make him very popular in school.

4. Description context clue

The author includes one or more descriptions to help the reader understand the meaning
of a word. In the following example, descriptions of President Kennedy as having charm,
enthusiasm, and a magnetic personality help the reader understand the meaning of
"charismatic."
John Fitzgerald Kennedy, our 35th president, improved human rights and equal rights
for all people. He was a very charismatic president. People were attracted to his charm
and enthusiasm. His personality was described as magnetic.

5. Summary context clue

The author makes a number of statements that help the reader understand the meaning
of a word. In the following example, statements about being rude, showing no respect,
having poor manners, and being impolite help the reader understand the meaning of
"impertinent."
Andrea was a very impertinent young lady. She was so rude that she talked while her
teacher was explaining a lesson. She showed no respect for other students. Her manners
were very poor. Even her parents thought that Andrea was impolite.

She was exultant

6. Visual context clue

The author includes a picture, drawing, chart, graph, or other type of visual to help the
reader understand the meaning of a word. In the following example, the picture and its
caption that is close to the sentence helps the reader understand that "exultant" means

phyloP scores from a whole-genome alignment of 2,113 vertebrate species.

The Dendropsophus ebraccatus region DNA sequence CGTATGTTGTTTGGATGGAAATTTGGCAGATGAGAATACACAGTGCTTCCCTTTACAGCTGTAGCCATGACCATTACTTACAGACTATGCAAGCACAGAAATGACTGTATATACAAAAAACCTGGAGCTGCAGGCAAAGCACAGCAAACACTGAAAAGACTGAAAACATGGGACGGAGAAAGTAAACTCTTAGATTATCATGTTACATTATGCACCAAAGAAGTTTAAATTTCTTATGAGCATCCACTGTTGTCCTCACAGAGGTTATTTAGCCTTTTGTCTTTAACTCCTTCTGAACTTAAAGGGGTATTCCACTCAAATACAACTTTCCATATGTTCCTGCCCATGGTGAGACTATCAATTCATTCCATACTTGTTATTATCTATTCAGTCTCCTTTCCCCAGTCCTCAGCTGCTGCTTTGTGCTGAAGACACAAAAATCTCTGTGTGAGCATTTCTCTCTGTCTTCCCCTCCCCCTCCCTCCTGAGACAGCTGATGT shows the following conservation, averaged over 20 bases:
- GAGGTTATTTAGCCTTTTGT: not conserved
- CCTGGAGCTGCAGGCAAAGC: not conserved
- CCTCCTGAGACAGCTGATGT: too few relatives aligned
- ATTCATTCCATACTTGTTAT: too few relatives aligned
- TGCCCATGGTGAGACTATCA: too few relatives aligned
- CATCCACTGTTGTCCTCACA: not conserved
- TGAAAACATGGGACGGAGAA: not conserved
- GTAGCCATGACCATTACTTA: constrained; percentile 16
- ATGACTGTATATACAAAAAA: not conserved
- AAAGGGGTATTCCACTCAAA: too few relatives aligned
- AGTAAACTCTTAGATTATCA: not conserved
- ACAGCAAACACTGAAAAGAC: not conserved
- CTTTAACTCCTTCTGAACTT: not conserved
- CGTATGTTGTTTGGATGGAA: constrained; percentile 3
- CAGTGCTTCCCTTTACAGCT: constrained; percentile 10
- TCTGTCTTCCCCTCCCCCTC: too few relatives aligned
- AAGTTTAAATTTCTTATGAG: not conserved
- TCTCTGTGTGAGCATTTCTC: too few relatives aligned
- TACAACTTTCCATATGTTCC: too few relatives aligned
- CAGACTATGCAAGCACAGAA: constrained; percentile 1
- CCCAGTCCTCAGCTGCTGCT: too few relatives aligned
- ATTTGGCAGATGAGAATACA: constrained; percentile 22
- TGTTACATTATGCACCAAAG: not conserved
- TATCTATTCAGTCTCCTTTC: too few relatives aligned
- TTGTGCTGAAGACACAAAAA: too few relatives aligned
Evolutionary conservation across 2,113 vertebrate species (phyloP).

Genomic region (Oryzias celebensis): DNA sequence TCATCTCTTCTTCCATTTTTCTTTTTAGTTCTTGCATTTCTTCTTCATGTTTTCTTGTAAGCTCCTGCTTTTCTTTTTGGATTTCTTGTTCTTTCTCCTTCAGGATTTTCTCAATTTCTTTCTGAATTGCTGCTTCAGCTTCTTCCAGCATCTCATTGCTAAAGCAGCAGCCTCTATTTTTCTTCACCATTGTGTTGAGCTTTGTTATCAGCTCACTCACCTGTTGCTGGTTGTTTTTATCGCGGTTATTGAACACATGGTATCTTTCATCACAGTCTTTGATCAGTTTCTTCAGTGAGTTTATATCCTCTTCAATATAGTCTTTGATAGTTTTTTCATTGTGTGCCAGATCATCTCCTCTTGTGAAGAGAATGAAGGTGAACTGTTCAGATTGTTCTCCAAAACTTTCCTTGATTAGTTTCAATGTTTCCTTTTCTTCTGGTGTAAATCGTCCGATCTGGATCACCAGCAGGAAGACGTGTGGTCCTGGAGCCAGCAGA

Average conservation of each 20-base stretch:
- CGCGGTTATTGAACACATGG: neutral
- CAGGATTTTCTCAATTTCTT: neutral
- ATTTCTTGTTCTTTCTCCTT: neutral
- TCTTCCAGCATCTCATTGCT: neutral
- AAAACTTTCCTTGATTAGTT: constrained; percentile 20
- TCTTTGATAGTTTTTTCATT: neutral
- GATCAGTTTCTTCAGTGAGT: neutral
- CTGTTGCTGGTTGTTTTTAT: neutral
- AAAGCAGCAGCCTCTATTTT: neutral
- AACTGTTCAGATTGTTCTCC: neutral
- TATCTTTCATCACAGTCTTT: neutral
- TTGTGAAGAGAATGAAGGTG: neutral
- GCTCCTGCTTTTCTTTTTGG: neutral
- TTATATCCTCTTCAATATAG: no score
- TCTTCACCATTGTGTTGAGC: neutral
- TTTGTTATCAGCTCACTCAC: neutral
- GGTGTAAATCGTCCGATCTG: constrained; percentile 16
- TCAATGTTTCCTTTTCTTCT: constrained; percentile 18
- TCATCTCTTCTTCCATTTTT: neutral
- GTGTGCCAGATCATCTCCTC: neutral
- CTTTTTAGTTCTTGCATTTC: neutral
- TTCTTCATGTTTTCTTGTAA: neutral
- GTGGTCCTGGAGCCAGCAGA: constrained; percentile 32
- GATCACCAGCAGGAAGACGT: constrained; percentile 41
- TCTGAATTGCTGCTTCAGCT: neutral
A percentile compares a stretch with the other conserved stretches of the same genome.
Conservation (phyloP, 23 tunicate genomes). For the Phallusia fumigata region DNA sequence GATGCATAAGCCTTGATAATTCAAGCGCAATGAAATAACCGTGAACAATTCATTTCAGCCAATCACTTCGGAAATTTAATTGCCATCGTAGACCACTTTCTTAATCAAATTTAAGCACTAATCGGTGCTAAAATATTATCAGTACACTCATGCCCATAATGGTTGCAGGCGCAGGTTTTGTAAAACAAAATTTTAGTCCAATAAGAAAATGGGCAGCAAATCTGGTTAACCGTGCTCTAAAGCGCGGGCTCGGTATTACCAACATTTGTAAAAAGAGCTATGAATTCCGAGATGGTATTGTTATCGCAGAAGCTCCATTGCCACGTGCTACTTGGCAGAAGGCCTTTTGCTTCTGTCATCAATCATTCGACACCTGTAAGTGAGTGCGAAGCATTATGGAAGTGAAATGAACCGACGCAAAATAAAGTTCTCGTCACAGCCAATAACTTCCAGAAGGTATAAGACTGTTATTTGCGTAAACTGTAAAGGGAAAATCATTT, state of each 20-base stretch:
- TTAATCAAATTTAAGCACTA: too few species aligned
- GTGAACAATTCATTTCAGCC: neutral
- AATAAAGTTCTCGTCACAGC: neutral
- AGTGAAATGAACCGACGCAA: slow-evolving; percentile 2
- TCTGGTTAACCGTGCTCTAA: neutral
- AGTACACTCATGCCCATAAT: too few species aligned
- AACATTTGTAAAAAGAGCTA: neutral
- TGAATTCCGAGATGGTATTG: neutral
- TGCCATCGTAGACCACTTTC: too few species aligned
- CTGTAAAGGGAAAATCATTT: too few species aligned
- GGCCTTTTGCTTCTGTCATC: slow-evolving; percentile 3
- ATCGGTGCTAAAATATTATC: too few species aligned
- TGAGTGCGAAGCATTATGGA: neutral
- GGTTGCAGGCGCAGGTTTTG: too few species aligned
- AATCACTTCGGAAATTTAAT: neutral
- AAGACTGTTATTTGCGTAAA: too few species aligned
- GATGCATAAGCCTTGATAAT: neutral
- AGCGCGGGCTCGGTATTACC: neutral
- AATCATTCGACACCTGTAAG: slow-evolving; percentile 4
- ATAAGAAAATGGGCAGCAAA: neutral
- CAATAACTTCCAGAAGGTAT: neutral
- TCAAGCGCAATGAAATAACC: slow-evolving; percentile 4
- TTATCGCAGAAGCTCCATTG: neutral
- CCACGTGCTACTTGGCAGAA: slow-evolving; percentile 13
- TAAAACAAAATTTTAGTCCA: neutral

great joy.
Peggy had an exultant look on her face.
Using the context clues provided by authors can help you learn the meaning of many
new words.

What is Phonics?

Phonics refers to associating letters or letter groups with the sound they represent.
Mastery of phonics is an important tool for reading and pronouncing words.

What Phonics Rules Should I Know?

Because the English language is so complex, there are many phonics rules. Knowing the
phonics rules that apply most often can be a major aid to identifying words and
improving comprehension in your reading. But keep in mind there are some words that
don't follow the rules. You will just have to watch out for these exceptions.
Here are the most useful phonics rules you should know:
1. Every syllable in every word must contain a vowel. The vowels are: a, e, i, o, u,
and y (although y is a consonant when at the beginning of a word).
2. When "c" is followed by "e, i, or y," it usually has the soft sound of "s." Example:
city.
3. When "g" is followed by "e, i, or y," it usually has the soft sound of "j." Example:
gem.
4. A consonant digraph is two or more consonants that are grouped together and
represent a single sound. Here are some consonant digraphs you should know: wh
(what), sh (shout), wr (write), kn (know), th (that), ch (child), ph (graph), tch
(watch), gh (laugh), ng (ring).
5. When a syllable ends in a consonant and has only one vowel, that vowel is short.
Examples: tap, bed, wish, lock, bug.
6. When a syllable ends in a silent "e," the vowel that comes before the silent "e" is
long. Examples: take, gene, bite, hope, fuse.
7. When a syllable has two vowels together, the first vowel is usually long and the
second vowel is silent. Example: stain.
8. When a syllable ends in a vowel and is the only vowel, that vowel is usually long.
Examples: ba/ker, be/come, bi/sect, go/ing, fu/ture, my/self.
9. When a vowel is followed by "r" in the same syllable, the vowel is neither long nor
short. Examples: charm, term, shirt, corn, surf.
Knowing and Applying These Phonics Rules Will Improve Your Reading.